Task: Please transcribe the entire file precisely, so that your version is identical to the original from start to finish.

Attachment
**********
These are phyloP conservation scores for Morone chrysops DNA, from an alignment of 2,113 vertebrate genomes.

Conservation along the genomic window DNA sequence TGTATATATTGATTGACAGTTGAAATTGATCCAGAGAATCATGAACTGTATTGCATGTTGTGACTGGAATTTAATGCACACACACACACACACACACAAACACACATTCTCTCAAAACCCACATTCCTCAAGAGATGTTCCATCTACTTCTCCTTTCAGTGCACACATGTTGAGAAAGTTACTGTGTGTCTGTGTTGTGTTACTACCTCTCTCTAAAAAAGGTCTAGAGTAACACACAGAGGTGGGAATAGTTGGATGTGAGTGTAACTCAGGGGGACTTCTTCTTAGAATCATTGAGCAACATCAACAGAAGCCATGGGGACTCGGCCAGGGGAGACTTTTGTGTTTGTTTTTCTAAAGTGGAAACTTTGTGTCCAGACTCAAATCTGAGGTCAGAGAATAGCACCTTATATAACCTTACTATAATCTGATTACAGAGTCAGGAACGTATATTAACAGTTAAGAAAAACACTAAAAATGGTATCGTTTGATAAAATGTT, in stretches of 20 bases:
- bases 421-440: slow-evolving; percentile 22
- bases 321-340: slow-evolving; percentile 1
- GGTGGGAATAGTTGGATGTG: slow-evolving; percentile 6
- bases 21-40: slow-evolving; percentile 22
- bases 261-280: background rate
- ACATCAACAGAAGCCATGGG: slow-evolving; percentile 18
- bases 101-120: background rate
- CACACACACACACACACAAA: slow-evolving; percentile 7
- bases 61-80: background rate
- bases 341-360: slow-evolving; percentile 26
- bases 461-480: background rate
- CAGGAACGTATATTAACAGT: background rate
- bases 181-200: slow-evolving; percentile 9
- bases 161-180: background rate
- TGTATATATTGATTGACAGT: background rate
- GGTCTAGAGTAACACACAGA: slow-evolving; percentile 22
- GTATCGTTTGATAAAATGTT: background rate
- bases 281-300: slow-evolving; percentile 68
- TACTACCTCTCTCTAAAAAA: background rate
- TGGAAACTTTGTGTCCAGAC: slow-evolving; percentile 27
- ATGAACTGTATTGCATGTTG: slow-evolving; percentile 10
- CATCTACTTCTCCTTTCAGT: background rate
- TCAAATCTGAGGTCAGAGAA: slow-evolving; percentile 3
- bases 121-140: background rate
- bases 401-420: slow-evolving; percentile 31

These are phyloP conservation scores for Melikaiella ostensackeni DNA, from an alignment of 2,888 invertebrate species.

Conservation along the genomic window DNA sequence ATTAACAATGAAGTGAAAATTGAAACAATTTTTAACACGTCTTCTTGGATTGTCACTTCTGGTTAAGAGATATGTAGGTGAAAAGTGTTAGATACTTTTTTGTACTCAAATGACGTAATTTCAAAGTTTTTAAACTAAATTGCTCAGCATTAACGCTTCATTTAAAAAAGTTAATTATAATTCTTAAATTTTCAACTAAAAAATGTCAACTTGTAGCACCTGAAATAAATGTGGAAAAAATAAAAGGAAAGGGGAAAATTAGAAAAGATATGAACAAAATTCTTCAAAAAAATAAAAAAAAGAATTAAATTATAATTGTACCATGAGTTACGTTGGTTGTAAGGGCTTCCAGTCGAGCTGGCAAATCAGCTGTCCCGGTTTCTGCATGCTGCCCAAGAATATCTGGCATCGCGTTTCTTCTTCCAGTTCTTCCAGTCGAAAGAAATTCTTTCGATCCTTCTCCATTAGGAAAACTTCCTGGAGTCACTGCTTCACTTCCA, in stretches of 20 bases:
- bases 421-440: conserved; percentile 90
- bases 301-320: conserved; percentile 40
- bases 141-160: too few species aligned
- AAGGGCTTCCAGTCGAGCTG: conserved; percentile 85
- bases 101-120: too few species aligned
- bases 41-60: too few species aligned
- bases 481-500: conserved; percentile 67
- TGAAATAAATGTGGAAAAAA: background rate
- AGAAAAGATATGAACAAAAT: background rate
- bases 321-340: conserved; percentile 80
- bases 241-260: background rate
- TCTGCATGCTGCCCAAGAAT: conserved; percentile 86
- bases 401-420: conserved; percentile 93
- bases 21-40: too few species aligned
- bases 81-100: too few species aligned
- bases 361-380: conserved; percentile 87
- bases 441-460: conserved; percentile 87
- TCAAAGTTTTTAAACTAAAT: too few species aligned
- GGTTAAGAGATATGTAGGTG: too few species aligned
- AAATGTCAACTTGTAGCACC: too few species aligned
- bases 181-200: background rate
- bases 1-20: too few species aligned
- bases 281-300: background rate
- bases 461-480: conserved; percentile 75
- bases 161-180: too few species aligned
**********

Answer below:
These are phyloP conservation scores for Morone chrysops DNA, from an alignment of 2,113 vertebrate genomes.

Conservation along the genomic window DNA sequence TGTATATATTGATTGACAGTTGAAATTGATCCAGAGAATCATGAACTGTATTGCATGTTGTGACTGGAATTTAATGCACACACACACACACACACACAAACACACATTCTCTCAAAACCCACATTCCTCAAGAGATGTTCCATCTACTTCTCCTTTCAGTGCACACATGTTGAGAAAGTTACTGTGTGTCTGTGTTGTGTTACTACCTCTCTCTAAAAAAGGTCTAGAGTAACACACAGAGGTGGGAATAGTTGGATGTGAGTGTAACTCAGGGGGACTTCTTCTTAGAATCATTGAGCAACATCAACAGAAGCCATGGGGACTCGGCCAGGGGAGACTTTTGTGTTTGTTTTTCTAAAGTGGAAACTTTGTGTCCAGACTCAAATCTGAGGTCAGAGAATAGCACCTTATATAACCTTACTATAATCTGATTACAGAGTCAGGAACGTATATTAACAGTTAAGAAAAACACTAAAAATGGTATCGTTTGATAAAATGTT, in stretches of 20 bases:
- bases 421-440: slow-evolving; percentile 22
- bases 321-340: slow-evolving; percentile 1
- GGTGGGAATAGTTGGATGTG: slow-evolving; percentile 6
- bases 21-40: slow-evolving; percentile 22
- bases 261-280: background rate
- ACATCAACAGAAGCCATGGG: slow-evolving; percentile 18
- bases 101-120: background rate
- CACACACACACACACACAAA: slow-evolving; percentile 7
- bases 61-80: background rate
- bases 341-360: slow-evolving; percentile 26
- bases 461-480: background rate
- CAGGAACGTATATTAACAGT: background rate
- bases 181-200: slow-evolving; percentile 9
- bases 161-180: background rate
- TGTATATATTGATTGACAGT: background rate
- GGTCTAGAGTAACACACAGA: slow-evolving; percentile 22
- GTATCGTTTGATAAAATGTT: background rate
- bases 281-300: slow-evolving; percentile 68
- TACTACCTCTCTCTAAAAAA: background rate
- TGGAAACTTTGTGTCCAGAC: slow-evolving; percentile 27
- ATGAACTGTATTGCATGTTG: slow-evolving; percentile 10
- CATCTACTTCTCCTTTCAGT: background rate
- TCAAATCTGAGGTCAGAGAA: slow-evolving; percentile 3
- bases 121-140: background rate
- bases 401-420: slow-evolving; percentile 31

These are phyloP conservation scores for Melikaiella ostensackeni DNA, from an alignment of 2,888 invertebrate species.

Conservation along the genomic window DNA sequence ATTAACAATGAAGTGAAAATTGAAACAATTTTTAACACGTCTTCTTGGATTGTCACTTCTGGTTAAGAGATATGTAGGTGAAAAGTGTTAGATACTTTTTTGTACTCAAATGACGTAATTTCAAAGTTTTTAAACTAAATTGCTCAGCATTAACGCTTCATTTAAAAAAGTTAATTATAATTCTTAAATTTTCAACTAAAAAATGTCAACTTGTAGCACCTGAAATAAATGTGGAAAAAATAAAAGGAAAGGGGAAAATTAGAAAAGATATGAACAAAATTCTTCAAAAAAATAAAAAAAAGAATTAAATTATAATTGTACCATGAGTTACGTTGGTTGTAAGGGCTTCCAGTCGAGCTGGCAAATCAGCTGTCCCGGTTTCTGCATGCTGCCCAAGAATATCTGGCATCGCGTTTCTTCTTCCAGTTCTTCCAGTCGAAAGAAATTCTTTCGATCCTTCTCCATTAGGAAAACTTCCTGGAGTCACTGCTTCACTTCCA, in stretches of 20 bases:
- bases 421-440: conserved; percentile 90
- bases 301-320: conserved; percentile 40
- bases 141-160: too few species aligned
- AAGGGCTTCCAGTCGAGCTG: conserved; percentile 85
- bases 101-120: too few species aligned
- bases 41-60: too few species aligned
- bases 481-500: conserved; percentile 67
- TGAAATAAATGTGGAAAAAA: background rate
- AGAAAAGATATGAACAAAAT: background rate
- bases 321-340: conserved; percentile 80
- bases 241-260: background rate
- TCTGCATGCTGCCCAAGAAT: conserved; percentile 86
- bases 401-420: conserved; percentile 93
- bases 21-40: too few species aligned
- bases 81-100: too few species aligned
- bases 361-380: conserved; percentile 87
- bases 441-460: conserved; percentile 87
- TCAAAGTTTTTAAACTAAAT: too few species aligned
- GGTTAAGAGATATGTAGGTG: too few species aligned
- AAATGTCAACTTGTAGCACC: too few species aligned
- bases 181-200: background rate
- bases 1-20: too few species aligned
- bases 281-300: background rate
- bases 461-480: conserved; percentile 75
- bases 161-180: too few species aligned